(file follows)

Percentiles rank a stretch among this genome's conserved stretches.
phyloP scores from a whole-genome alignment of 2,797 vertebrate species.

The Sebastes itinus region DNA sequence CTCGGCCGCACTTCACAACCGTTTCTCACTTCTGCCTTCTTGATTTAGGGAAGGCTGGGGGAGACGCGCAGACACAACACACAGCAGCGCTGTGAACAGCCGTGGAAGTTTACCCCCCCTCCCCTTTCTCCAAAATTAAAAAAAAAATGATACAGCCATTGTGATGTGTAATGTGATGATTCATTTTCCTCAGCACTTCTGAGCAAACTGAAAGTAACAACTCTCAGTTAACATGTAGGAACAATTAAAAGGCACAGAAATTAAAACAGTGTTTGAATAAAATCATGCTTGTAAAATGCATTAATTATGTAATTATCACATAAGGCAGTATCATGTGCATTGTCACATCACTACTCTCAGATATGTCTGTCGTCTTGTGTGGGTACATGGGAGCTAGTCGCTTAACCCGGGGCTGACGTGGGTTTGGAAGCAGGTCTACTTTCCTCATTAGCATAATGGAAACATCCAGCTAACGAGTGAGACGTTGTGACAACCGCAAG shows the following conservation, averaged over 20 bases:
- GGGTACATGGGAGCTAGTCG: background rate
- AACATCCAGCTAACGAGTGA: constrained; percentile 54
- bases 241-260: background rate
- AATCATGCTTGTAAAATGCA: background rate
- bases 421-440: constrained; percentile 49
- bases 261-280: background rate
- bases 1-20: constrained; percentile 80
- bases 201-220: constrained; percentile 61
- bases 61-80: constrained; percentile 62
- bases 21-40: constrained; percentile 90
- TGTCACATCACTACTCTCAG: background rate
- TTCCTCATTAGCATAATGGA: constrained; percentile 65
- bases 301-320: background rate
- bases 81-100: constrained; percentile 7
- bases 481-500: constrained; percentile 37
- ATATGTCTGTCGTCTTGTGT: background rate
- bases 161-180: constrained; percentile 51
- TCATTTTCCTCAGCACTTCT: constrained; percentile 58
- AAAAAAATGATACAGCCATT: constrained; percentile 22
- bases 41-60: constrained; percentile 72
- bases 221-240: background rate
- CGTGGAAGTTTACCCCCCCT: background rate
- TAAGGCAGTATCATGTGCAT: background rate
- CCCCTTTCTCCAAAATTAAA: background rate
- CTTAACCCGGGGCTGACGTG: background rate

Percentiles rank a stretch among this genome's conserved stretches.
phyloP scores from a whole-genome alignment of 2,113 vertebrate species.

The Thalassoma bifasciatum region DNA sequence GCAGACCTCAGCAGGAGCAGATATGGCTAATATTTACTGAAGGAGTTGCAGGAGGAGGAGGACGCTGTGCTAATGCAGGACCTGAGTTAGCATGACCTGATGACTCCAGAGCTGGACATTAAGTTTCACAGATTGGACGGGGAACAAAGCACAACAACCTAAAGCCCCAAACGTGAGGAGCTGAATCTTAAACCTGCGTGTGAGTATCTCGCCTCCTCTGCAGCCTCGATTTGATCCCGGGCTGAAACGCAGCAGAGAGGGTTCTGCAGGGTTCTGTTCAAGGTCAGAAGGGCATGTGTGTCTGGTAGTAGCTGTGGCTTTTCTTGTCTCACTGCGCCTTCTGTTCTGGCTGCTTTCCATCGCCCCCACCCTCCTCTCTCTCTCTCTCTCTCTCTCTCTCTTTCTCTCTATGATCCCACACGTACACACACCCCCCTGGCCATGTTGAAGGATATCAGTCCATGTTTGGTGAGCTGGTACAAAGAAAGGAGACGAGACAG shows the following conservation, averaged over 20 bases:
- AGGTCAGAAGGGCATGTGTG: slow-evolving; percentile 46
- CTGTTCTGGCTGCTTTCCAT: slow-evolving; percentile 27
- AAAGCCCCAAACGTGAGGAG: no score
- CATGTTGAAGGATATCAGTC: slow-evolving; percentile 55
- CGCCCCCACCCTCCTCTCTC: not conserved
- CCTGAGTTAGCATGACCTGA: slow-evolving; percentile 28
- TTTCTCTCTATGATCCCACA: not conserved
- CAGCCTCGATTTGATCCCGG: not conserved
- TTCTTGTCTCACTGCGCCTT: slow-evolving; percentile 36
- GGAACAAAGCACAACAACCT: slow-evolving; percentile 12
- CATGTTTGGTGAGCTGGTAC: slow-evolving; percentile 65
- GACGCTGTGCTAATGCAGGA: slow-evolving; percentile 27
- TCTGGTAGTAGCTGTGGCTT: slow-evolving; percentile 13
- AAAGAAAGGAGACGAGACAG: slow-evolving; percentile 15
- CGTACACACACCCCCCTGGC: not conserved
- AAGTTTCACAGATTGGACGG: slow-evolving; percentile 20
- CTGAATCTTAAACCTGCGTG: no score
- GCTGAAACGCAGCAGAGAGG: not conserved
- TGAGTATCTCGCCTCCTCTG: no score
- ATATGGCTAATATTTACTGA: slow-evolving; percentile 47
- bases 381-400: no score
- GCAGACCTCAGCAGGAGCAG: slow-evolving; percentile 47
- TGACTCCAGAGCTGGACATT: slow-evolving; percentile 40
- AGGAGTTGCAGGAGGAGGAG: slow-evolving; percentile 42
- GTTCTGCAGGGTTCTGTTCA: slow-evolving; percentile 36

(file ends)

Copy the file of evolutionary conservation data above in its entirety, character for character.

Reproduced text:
Percentiles rank a stretch among this genome's conserved stretches.
phyloP scores from a whole-genome alignment of 2,797 vertebrate species.

The Sebastes itinus region DNA sequence CTCGGCCGCACTTCACAACCGTTTCTCACTTCTGCCTTCTTGATTTAGGGAAGGCTGGGGGAGACGCGCAGACACAACACACAGCAGCGCTGTGAACAGCCGTGGAAGTTTACCCCCCCTCCCCTTTCTCCAAAATTAAAAAAAAAATGATACAGCCATTGTGATGTGTAATGTGATGATTCATTTTCCTCAGCACTTCTGAGCAAACTGAAAGTAACAACTCTCAGTTAACATGTAGGAACAATTAAAAGGCACAGAAATTAAAACAGTGTTTGAATAAAATCATGCTTGTAAAATGCATTAATTATGTAATTATCACATAAGGCAGTATCATGTGCATTGTCACATCACTACTCTCAGATATGTCTGTCGTCTTGTGTGGGTACATGGGAGCTAGTCGCTTAACCCGGGGCTGACGTGGGTTTGGAAGCAGGTCTACTTTCCTCATTAGCATAATGGAAACATCCAGCTAACGAGTGAGACGTTGTGACAACCGCAAG shows the following conservation, averaged over 20 bases:
- GGGTACATGGGAGCTAGTCG: background rate
- AACATCCAGCTAACGAGTGA: constrained; percentile 54
- bases 241-260: background rate
- AATCATGCTTGTAAAATGCA: background rate
- bases 421-440: constrained; percentile 49
- bases 261-280: background rate
- bases 1-20: constrained; percentile 80
- bases 201-220: constrained; percentile 61
- bases 61-80: constrained; percentile 62
- bases 21-40: constrained; percentile 90
- TGTCACATCACTACTCTCAG: background rate
- TTCCTCATTAGCATAATGGA: constrained; percentile 65
- bases 301-320: background rate
- bases 81-100: constrained; percentile 7
- bases 481-500: constrained; percentile 37
- ATATGTCTGTCGTCTTGTGT: background rate
- bases 161-180: constrained; percentile 51
- TCATTTTCCTCAGCACTTCT: constrained; percentile 58
- AAAAAAATGATACAGCCATT: constrained; percentile 22
- bases 41-60: constrained; percentile 72
- bases 221-240: background rate
- CGTGGAAGTTTACCCCCCCT: background rate
- TAAGGCAGTATCATGTGCAT: background rate
- CCCCTTTCTCCAAAATTAAA: background rate
- CTTAACCCGGGGCTGACGTG: background rate

Percentiles rank a stretch among this genome's conserved stretches.
phyloP scores from a whole-genome alignment of 2,113 vertebrate species.

The Thalassoma bifasciatum region DNA sequence GCAGACCTCAGCAGGAGCAGATATGGCTAATATTTACTGAAGGAGTTGCAGGAGGAGGAGGACGCTGTGCTAATGCAGGACCTGAGTTAGCATGACCTGATGACTCCAGAGCTGGACATTAAGTTTCACAGATTGGACGGGGAACAAAGCACAACAACCTAAAGCCCCAAACGTGAGGAGCTGAATCTTAAACCTGCGTGTGAGTATCTCGCCTCCTCTGCAGCCTCGATTTGATCCCGGGCTGAAACGCAGCAGAGAGGGTTCTGCAGGGTTCTGTTCAAGGTCAGAAGGGCATGTGTGTCTGGTAGTAGCTGTGGCTTTTCTTGTCTCACTGCGCCTTCTGTTCTGGCTGCTTTCCATCGCCCCCACCCTCCTCTCTCTCTCTCTCTCTCTCTCTCTCTTTCTCTCTATGATCCCACACGTACACACACCCCCCTGGCCATGTTGAAGGATATCAGTCCATGTTTGGTGAGCTGGTACAAAGAAAGGAGACGAGACAG shows the following conservation, averaged over 20 bases:
- AGGTCAGAAGGGCATGTGTG: slow-evolving; percentile 46
- CTGTTCTGGCTGCTTTCCAT: slow-evolving; percentile 27
- AAAGCCCCAAACGTGAGGAG: no score
- CATGTTGAAGGATATCAGTC: slow-evolving; percentile 55
- CGCCCCCACCCTCCTCTCTC: not conserved
- CCTGAGTTAGCATGACCTGA: slow-evolving; percentile 28
- TTTCTCTCTATGATCCCACA: not conserved
- CAGCCTCGATTTGATCCCGG: not conserved
- TTCTTGTCTCACTGCGCCTT: slow-evolving; percentile 36
- GGAACAAAGCACAACAACCT: slow-evolving; percentile 12
- CATGTTTGGTGAGCTGGTAC: slow-evolving; percentile 65
- GACGCTGTGCTAATGCAGGA: slow-evolving; percentile 27
- TCTGGTAGTAGCTGTGGCTT: slow-evolving; percentile 13
- AAAGAAAGGAGACGAGACAG: slow-evolving; percentile 15
- CGTACACACACCCCCCTGGC: not conserved
- AAGTTTCACAGATTGGACGG: slow-evolving; percentile 20
- CTGAATCTTAAACCTGCGTG: no score
- GCTGAAACGCAGCAGAGAGG: not conserved
- TGAGTATCTCGCCTCCTCTG: no score
- ATATGGCTAATATTTACTGA: slow-evolving; percentile 47
- bases 381-400: no score
- GCAGACCTCAGCAGGAGCAG: slow-evolving; percentile 47
- TGACTCCAGAGCTGGACATT: slow-evolving; percentile 40
- AGGAGTTGCAGGAGGAGGAG: slow-evolving; percentile 42
- GTTCTGCAGGGTTCTGTTCA: slow-evolving; percentile 36